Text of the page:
"Rest, my soul the work is done,
Done by God's eternal Son;
This to faith is now so clear,
There's no room for torturing fear."
It was to this conclusion that the young man had come by hearing the gospel otherwise than he was wont to hear it preached.   He learned that God was satisfied.  Now he saw that his acceptance did not depend on how he felt, or how he held on.  In all such thoughts, he had had himself before him.  His mixed-up ideas as to the way he was accepted, and the means by which he was to be kept in God's favor, had caused continual anxiety.  While believing on Christ to begin with, he was trying to believe in himself to go on with, and so it was no marvel that he had lost seven years' enjoyment.  But with his newly found enjoyment, instead of growing careless as to how he acted, he had a new and powerful motive for seeking to please the Lord. Instead of being on himself, his eye was now on the Lord; his ear was open unto God; his thoughts about acceptance, instead of turning in upon his feelings, were governed by the thoughts of God about Christ as written in the Word.  He now saw that, rather than it being a question of his having rightly accepted Christ, it was a question of God having accepted Christ, as having done the work for him, and having seated Christ at His own right hand in token of being perfectly satisfied with the work of atonement.  Indeed, as we have seen, God had satisfied Himself.  Hearing this, believing this, the young man troubled about peace was satisfied.  He then knew the truth, and the truth set him free.  He might well say with joy and gladness, "I am a free man."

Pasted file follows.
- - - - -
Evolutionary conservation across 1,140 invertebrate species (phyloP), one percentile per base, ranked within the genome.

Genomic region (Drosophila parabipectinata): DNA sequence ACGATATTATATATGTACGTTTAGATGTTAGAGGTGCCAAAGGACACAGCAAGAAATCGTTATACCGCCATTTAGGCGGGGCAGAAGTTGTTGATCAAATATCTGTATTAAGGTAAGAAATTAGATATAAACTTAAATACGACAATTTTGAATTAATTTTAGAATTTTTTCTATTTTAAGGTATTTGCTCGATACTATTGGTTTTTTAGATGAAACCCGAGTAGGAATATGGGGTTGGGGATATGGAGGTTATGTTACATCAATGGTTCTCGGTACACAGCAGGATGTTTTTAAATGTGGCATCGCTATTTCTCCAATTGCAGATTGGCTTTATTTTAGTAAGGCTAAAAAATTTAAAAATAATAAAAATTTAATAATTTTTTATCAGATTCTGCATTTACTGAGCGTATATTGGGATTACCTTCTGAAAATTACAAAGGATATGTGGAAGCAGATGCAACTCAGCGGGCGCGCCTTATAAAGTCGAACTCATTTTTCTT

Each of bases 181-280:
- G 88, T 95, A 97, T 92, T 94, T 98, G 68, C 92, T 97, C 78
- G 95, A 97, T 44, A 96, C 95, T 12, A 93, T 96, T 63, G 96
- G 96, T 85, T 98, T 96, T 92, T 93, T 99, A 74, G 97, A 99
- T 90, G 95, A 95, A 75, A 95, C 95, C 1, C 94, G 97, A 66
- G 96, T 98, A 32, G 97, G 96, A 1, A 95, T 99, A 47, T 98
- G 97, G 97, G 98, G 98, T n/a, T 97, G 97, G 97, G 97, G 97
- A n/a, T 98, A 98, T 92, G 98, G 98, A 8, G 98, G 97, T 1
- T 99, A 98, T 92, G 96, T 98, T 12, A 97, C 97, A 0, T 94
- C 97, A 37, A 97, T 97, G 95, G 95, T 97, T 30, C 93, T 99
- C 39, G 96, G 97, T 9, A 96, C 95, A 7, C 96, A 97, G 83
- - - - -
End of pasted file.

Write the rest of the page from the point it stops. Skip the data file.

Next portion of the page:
If not before now, why should you not see and say the same?  You need not lose years, or months of enjoyment.  You may have settled peace, blessed rest, even now.  You may be free indeed.  You may then have leisure to be occupied with the Person who has saved you, so as to have the heart filled with praise, and your lips opened to commend your Redeemer.  Then, as there is no longer any need for the miserable work of trying to hold on, your hands will be free for the service of the Lord.  Yielding yourself up to Him, you may say, "O Lord, I am Thy servant; Thou hast loosed my bonds."  W. C. J.
“Help and Food for the Household of Faith” 1888